J Med Food. 2005 Spring;8(1):47-52.
Green tea extract and catechin ameliorate chronic fatigue-induced oxidative stress in mice
Singal A, Kaur S, Tirkey N, Chopra K.
Pharmacology Division, University Institute of Pharmaceutical Sciences, Panjab University, Chandigarh, India.
Chronic fatigue syndrome (CFS) is an illness characterized by persistent and relapsing fatigue, often accompanied by numerous symptoms involving various body systems. The etiology of CFS remains unclear, but a number of studies have shown that oxidative stress may be involved in its pathogenesis.
The present study was designed to investigate the protective effect of green tea extract (GTE) and catechin in the mouse model of CFS. Animals were subjected to a forced swimming test session of 6 minutes every day for 7 days; a significant increase in immobility time on successive days represented the CFS in mice. Biochemical analysis revealed that the chronic swim test significantly increased lipid peroxidation levels and decreased glutathione levels in mouse whole-brain homogenate.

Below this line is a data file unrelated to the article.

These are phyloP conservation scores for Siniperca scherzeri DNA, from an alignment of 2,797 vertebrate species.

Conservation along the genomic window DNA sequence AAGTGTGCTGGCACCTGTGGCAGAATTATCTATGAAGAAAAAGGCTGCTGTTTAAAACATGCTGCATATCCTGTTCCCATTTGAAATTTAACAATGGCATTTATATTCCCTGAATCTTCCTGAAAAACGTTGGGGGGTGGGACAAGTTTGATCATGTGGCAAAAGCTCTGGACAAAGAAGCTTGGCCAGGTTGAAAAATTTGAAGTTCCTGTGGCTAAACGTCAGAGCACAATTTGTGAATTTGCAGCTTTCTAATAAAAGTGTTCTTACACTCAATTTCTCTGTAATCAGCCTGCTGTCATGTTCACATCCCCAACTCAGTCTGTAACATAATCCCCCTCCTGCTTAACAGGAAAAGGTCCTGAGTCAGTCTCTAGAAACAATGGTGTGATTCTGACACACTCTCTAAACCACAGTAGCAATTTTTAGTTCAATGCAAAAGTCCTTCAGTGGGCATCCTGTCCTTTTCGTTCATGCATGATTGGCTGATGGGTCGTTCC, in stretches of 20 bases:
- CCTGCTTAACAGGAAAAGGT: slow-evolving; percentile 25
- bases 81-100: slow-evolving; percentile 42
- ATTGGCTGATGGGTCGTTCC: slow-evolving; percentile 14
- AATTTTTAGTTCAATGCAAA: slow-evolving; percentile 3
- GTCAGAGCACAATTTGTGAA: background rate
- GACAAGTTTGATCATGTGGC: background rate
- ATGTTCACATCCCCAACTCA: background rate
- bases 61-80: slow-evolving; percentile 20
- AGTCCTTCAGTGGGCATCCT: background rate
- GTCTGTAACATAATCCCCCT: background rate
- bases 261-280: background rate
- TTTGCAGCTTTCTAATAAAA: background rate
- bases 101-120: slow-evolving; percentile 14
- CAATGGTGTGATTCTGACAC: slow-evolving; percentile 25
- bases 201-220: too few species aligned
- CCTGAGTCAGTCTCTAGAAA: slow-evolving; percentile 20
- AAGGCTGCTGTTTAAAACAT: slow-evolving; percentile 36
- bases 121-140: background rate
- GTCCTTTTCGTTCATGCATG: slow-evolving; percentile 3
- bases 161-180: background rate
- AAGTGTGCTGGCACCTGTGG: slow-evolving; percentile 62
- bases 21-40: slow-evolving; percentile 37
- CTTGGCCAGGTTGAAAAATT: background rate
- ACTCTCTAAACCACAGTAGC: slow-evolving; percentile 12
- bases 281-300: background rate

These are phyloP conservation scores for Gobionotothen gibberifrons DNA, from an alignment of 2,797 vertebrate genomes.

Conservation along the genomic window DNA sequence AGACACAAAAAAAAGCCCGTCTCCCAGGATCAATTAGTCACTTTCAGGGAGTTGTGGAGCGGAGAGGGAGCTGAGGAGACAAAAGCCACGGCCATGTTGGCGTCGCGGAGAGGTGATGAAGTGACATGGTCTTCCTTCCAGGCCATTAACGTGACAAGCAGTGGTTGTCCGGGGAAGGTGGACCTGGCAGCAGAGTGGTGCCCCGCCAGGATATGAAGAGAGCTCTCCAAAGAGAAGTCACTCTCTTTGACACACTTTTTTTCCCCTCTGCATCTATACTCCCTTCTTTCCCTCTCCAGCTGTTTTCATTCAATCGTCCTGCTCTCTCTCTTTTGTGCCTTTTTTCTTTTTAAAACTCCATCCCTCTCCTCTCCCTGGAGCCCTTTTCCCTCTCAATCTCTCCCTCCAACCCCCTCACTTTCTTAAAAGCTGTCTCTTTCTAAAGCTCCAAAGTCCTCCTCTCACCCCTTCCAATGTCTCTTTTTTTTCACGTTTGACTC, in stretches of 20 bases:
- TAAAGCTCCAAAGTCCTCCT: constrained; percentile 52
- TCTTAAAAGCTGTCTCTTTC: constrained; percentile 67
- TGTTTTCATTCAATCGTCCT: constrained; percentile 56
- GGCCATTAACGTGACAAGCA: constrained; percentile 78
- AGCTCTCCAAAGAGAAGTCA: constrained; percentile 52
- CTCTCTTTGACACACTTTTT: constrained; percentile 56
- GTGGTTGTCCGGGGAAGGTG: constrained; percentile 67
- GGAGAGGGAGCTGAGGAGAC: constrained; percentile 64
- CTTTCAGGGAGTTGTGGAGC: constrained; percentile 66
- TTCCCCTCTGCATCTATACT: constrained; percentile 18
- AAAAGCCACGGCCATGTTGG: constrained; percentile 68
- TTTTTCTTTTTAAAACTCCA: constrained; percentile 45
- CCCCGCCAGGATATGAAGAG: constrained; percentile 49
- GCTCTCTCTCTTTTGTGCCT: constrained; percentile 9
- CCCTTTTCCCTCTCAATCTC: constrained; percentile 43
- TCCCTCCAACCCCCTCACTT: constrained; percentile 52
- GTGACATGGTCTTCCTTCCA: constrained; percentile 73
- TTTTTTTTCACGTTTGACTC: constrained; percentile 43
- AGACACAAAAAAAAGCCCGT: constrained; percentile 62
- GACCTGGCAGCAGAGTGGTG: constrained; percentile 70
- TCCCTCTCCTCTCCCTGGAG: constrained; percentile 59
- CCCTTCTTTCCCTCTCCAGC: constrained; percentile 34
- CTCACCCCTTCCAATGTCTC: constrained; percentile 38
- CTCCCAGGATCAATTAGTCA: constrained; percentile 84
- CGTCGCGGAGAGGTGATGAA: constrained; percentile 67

Treatment with GTE (25 or 50 mg/kg, i.p.) and catechin (50 or 100 mg/kg, i.p.) for 7 days reversed the increase in immobility time.
Protection was correlated with the lowered levels of lipid peroxidation and restoration of reduced glutathione levels in the brains of fatigued mice. These findings strongly suggest the pivotal role of oxidative stress in the pathophysiology of CFS and that GTE and catechin could be used as potential agents in the management of CFS and warrant the inclusion of GTE and catechin in the treatment regimen of CFS patients.
PMID: 15857209 [PubMed – in process]